However, Zhang continued to be forced to wear shackles. Zhang’s lawyer met him on November 14, 2016 in the detention center and confirmed with Zhang that officials never ordered the shackled to be removed. Furthermore, Zhang continued to be mistreated. Detention center guards would force him to sit in a certain position and sound a horn if he moved. Zhang said his personal photos, letters, and defence papers were confiscated during a safety inspection and he was not allowed pen and paper for personal use. He is forced to write a report about his activities (such as eating) for the guards, and another inmate is still forced to sleep directly next to him at night. Zhang also told his lawyer that since August-September 2016 he had suffered from severe stomach pains around every ten days that lasted for a few hours. He underwent several medical tests in late September, including a CT scan, ECG scan, ultrasound, and urine and blood tests, but he was never told the test results. The detention center officials told him the pain was because “he ate too much” and that to tell him if he is in pain as they will make him do exercise. Zhang said he had been allowed outside a few times since the last lawyer’s visit though now was not allowed outside at all on the grounds it was “too cold.” Zhang also told his lawyer that he was forced to undergo a strip search before each lawyer’s visit and had to wear a black hood over his head on the way to the meeting room.
Zhang’s lawyer spoke with detention center officials and a local prosecutor on November 17, who said Zhang had to wear shackles because it was detention center rules involving cases of “endangered state security.” Zhang’s wife Li Aijie spoke with the same prosecutor the next day who claimed that Zhang had to wear shackles for violating “supervision rules” but could not say which rules he had broken. The prosecutor also refused to give Li a copy of Zhang’s medical reports following the tests related to the pain in his stomach.
On December 2, 2016 after his appeal was rejected, authorities moved Zhang Haitao to Shaya Prison to serve his sentence. He was denied visits with his family for several months. Prison authorities told his wife it was because he was being “educated” for three months and has to pass an examination before he would be allowed to meet his family. His wife, Li Aijie (李爱杰), met him twice in prison on April 24 and July 27, 2017. The April 2017 visit was the first family visit since his detention began in 2015. It lasted for 30 minutes, behind glass, and Li was briefed by guards ahead of time that she was not allowed to talk about politics with him and not permited to give him the Bible she brought for him. Zhang told her the conditions in the prison were ok. He received a medical examination before entering the prison which came back clear. Everyday they wake up at 7:30, do exercise, eat breakfast, do ten more minutes of exercise and then study traditional Chinese texts, such as Confucius and Mencius.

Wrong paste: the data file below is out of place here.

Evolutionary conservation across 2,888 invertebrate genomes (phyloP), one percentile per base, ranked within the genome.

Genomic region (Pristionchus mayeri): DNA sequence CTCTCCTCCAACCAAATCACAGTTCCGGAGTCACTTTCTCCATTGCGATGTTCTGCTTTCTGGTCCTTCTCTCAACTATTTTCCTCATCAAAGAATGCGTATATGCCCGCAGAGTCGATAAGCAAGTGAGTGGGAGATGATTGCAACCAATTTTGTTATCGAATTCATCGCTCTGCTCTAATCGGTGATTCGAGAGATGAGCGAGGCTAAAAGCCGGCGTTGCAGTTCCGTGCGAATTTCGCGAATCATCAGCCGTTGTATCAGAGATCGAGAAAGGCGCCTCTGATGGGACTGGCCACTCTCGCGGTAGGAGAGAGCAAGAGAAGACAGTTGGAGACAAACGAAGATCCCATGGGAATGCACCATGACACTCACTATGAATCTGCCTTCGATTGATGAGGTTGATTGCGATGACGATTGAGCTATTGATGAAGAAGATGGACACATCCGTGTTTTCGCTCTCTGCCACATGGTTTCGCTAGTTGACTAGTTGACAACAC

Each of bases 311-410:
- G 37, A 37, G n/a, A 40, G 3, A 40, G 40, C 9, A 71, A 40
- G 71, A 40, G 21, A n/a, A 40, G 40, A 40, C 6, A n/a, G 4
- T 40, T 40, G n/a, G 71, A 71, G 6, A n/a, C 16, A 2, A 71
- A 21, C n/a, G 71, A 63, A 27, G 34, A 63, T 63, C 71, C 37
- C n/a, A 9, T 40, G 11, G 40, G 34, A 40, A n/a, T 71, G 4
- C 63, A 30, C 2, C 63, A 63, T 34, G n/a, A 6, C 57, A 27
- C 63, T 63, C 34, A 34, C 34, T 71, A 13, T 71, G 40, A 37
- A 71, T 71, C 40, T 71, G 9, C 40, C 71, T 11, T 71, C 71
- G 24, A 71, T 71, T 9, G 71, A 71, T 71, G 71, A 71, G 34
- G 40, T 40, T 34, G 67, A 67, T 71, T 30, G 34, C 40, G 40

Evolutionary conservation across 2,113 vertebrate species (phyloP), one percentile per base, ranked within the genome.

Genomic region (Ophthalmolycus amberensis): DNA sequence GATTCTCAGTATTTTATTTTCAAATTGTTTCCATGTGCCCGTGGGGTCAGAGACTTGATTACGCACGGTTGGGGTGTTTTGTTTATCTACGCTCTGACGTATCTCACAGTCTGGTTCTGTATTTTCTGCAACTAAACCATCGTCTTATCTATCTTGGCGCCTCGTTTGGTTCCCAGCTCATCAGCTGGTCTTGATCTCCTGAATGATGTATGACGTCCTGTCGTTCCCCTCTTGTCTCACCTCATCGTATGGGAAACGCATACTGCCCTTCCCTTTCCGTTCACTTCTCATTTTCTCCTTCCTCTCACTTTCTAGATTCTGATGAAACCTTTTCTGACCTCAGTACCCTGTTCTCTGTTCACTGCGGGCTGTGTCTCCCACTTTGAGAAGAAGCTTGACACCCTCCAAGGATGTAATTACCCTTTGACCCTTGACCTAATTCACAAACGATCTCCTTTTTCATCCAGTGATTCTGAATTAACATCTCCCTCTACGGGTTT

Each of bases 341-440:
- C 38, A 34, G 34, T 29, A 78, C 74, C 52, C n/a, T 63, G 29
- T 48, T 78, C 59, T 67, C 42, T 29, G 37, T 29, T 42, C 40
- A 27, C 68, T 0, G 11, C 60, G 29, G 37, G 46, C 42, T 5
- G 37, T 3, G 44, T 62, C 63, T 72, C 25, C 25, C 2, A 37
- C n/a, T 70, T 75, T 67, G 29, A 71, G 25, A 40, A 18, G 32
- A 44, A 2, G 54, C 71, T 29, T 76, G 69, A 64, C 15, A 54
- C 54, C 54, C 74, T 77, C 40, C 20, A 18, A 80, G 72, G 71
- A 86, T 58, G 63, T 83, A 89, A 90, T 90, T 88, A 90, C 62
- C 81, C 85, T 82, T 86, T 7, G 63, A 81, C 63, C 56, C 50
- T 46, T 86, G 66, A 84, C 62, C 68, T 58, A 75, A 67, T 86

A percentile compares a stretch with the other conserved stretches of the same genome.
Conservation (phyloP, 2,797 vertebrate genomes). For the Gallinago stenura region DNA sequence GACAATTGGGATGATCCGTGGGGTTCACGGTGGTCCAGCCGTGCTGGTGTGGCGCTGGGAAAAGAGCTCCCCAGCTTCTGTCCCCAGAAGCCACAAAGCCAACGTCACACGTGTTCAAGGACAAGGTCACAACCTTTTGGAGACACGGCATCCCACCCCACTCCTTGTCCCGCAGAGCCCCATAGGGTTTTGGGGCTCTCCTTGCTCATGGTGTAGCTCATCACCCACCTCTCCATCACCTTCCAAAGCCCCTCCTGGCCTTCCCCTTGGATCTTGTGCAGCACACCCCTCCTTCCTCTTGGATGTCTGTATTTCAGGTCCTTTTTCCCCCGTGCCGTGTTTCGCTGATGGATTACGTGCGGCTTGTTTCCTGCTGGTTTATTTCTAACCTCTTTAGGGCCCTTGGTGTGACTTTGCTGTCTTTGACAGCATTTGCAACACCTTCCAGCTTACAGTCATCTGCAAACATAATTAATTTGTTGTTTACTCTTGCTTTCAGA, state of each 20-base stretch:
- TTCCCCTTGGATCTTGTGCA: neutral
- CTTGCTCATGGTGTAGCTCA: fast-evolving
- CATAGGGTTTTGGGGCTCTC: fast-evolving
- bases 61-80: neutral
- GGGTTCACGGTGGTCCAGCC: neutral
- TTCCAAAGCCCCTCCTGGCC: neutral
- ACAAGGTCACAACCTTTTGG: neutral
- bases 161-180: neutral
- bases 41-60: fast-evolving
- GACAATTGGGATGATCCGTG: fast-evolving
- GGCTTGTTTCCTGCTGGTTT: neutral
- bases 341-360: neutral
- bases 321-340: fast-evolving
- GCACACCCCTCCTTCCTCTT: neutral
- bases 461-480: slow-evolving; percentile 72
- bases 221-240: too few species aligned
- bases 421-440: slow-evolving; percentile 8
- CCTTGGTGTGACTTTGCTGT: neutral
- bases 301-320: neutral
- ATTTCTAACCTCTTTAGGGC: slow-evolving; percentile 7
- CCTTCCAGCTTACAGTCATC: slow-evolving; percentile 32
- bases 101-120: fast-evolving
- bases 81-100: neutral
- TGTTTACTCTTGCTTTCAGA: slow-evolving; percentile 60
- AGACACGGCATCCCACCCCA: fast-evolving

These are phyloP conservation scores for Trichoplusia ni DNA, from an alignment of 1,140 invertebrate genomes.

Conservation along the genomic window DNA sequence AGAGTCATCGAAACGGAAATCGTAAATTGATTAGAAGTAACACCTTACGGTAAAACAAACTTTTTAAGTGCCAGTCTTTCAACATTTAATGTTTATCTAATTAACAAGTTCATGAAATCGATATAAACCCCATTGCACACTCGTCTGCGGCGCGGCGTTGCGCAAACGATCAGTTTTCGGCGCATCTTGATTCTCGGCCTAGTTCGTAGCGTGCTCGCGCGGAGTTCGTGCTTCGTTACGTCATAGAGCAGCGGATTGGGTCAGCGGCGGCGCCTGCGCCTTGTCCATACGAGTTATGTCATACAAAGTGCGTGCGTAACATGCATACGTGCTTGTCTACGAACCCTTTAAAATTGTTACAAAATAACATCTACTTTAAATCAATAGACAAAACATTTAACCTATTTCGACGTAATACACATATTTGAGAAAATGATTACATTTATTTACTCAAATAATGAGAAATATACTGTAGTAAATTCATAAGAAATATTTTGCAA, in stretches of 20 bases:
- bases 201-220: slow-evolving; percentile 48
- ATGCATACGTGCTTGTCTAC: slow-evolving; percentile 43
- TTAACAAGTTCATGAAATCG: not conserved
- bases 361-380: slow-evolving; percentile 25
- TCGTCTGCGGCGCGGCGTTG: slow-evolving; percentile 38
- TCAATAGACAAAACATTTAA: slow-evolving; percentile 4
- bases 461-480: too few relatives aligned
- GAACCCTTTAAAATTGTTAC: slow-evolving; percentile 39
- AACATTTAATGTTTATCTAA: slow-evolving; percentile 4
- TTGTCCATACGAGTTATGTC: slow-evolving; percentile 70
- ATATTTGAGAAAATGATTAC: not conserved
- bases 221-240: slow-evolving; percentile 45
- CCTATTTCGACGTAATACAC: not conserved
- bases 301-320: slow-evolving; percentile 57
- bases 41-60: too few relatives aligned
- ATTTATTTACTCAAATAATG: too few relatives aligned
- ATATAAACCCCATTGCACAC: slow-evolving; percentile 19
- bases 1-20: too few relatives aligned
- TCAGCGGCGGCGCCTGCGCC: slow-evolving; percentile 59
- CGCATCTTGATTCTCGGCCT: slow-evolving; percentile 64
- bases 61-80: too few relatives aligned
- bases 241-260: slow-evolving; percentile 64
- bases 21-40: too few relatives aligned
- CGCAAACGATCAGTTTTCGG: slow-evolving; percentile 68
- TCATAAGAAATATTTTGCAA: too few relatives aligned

Following the July 2017 meeting in prison, Zhang’s wife reported that he told her had been held in solitary confinement, was not allowed outside, and can only get fresh air or sunlight from a small window in his cell. The last visit authorities approved from either family or lawyer was in April 26, 2018 with his sister. After this visit, she reported that Zhang was still being held in solitary confinement, not allowed outside for fresh air or to see the sunshine. In October 2019, Zhang’s family reported that they had not been allowed visitation rights with Zhang for the past 18 months since the April 2018 visit.
Born in Henan Province on March 10, 1971, Zhang moved to Xinjiang in 1995 after losing his job at a state-owned enterprise. Following his return to Henan in 2009, he was seized by police on suspicion of fraud and sent back to Xinjiang. He was released nearly two months later and then began petitioning to seek redress for “wrongful detention,” which connected him to the rights defense movement. Zhang frequently posted online his opinions critical of government policies and comments on current events, and also gave interviews to overseas media. For a brief period, he contributed articles to the website of a human rights group based inside China. The court cited these activities in its verdict as evidence of “providing intelligence overseas.”